Posttraumatic stress disorder (PTSD) is an anxiety disorder that can develop after a traumatic experience such as domestic violence, natural disasters or combat-related trauma. The cost of such disorders on society and the individual can be tremendous. In this article, we review how the neural circuitry implicated in PTSD in humans is related to the neural circuitry of fear. We then discuss how fear conditioning is a suitable model for studying the molecular mechanisms of the fear components that underlie PTSD, and the biology of fear conditioning with a particular focus on the brain-derived neurotrophic factor (BDNF)-tyrosine kinase B (TrkB), GABAergic and glutamatergic ligand-receptor systems. We then summarize how such approaches might help to inform our understanding of PTSD and other stress-related disorders and provide insight to new pharmacological avenues of treatment of PTSD. Copyright © 2011 Elsevier Ltd. All rights reserved.
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                Author and article information

                Contributors
                Journal
                Front Psychiatry
                Front Psychiatry
                Front. Psychiatry
                Frontiers in Psychiatry
                Frontiers Media S.A.
                1664-0640
                04 October 2018
                2018
                : 9
                Affiliations
                1Sagol Brain Institute Tel-Aviv, Wohl Institute for Advanced Imaging, Tel Aviv Sourasky Medical Center , Tel-Aviv, Israel
                2Sagol School of Neuroscience, Tel-Aviv University , Tel-Aviv, Israel
                3Psychological Trauma Care Center, Shaare-Zedek Medical Center , Jerusalem, Israel
                4School of Psychological Sciences, Faculty of Social Sciences, Tel-Aviv University , Tel-Aviv, Israel
                5Department of Psychology, University of Haifa , Haifa, Israel
                6Department of Psychiatry and Behavioral Sciences, Stanford University , Stanford, CA, United States
                7Stanford Neurosciences Institute, Stanford University , Stanford, CA, United States
                8Veterans Affairs Palo Alto Healthcare System, The Sierra Pacific Mental Illness, Research, Education, and Clinical Center (MIRECC) , Palo Alto, CA, United States
                9Trauma Unit and Department of Cardiothoracic Surgery, Shaare-Zedek Medical Center , Jerusalem, Israel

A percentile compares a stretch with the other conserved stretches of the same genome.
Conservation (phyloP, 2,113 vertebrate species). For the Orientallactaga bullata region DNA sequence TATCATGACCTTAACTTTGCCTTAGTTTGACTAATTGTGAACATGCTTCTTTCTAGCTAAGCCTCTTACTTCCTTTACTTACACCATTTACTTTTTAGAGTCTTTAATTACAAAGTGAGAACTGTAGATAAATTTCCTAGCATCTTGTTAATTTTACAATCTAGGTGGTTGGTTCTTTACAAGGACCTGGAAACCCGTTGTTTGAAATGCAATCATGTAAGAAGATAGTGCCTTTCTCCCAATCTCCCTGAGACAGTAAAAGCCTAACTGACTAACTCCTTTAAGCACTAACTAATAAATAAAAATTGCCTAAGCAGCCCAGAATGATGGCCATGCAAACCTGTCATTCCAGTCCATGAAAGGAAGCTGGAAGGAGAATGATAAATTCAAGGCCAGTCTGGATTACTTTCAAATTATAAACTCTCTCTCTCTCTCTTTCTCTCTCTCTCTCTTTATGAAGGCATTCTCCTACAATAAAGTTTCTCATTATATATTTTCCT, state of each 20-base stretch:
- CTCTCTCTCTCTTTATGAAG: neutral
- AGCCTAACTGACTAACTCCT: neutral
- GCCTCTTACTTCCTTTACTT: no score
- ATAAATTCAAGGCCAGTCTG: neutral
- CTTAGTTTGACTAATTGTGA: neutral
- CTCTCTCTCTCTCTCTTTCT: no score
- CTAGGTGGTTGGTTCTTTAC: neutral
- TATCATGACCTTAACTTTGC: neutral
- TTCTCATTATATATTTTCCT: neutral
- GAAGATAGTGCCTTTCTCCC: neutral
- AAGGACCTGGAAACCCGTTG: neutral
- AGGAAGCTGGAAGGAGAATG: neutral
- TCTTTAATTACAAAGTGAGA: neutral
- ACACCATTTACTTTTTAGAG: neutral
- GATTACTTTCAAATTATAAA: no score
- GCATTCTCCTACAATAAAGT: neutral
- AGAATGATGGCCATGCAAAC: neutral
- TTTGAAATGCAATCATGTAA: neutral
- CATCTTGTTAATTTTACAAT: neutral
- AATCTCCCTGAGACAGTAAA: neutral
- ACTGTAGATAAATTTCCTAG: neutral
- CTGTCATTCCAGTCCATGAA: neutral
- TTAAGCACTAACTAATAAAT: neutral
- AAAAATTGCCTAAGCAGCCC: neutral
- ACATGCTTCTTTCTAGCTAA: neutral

10Faculty of Medicine, Hebrew University of Jerusalem , Jerusalem, Israel
                11Sackler Faculty of Medicine, Tel-Aviv University , Tel-Aviv, Israel
                12Department of Anesthesiology and Critical Care Medicine, Institute of Pain Medicine, Tel Aviv Sourasky Medical Center , Tel-Aviv, Israel
                13Pain Management and Neuromodulation Centre, Guy's & St Thomas' NHS Foundation Trust , London, United Kingdom
                14Department of Emergency Medicine, Tel Aviv Sourasky Medical Center , Tel-Aviv, Israel
                15Department of Psychiatry, University of Michigan , Ann Arbor, MI, United States
                16Department of Psychiatry, NYU Langone Medical Center , New York, NY, United States
                Author notes

                Edited by: Jutta Lindert, University of Applied Sciences Emden Leer, Germany

                Reviewed by: Andres Ricardo Schneeberger, Albert Einstein College of Medicine, United States; Lawrence T. Lam, University of Technology Sydney, Australia

                *Correspondence: Ziv Ben-Zion zivbenzion@ 123456mail.tau.ac.il

                This article was submitted to Public Mental Health, a section of the journal Frontiers in Psychiatry

                †These authors have contributed equally to this work

                Article
                10.3389/fpsyt.2018.00477
                6180246
                Copyright © 2018 Ben-Zion, Fine, Keynan, Admon, Green, Halevi, Fonzo, Achituv, Merin, Sharon, Halpern, Liberzon, Etkin, Hendler and Shalev.

                This is an open-access article distributed under the terms of the Creative Commons Attribution License (CC BY). The use, distribution or reproduction in other forums is permitted, provided the original author(s) and the copyright owner(s) are credited and that the original publication in this journal is cited, in accordance with accepted academic practice. No use, distribution or reproduction is permitted which does not comply with these terms.

                Page count
                Figures: 4, Tables: 1, Equations: 0, References: 42, Pages: 9, Words: 6055
                Funding
                Funded by: National Institute of Mental Health 10.13039/100000025
                Award ID: R01MH 103287
                Award ID: R34MH 102499
                Categories
                Psychiatry
                Original Research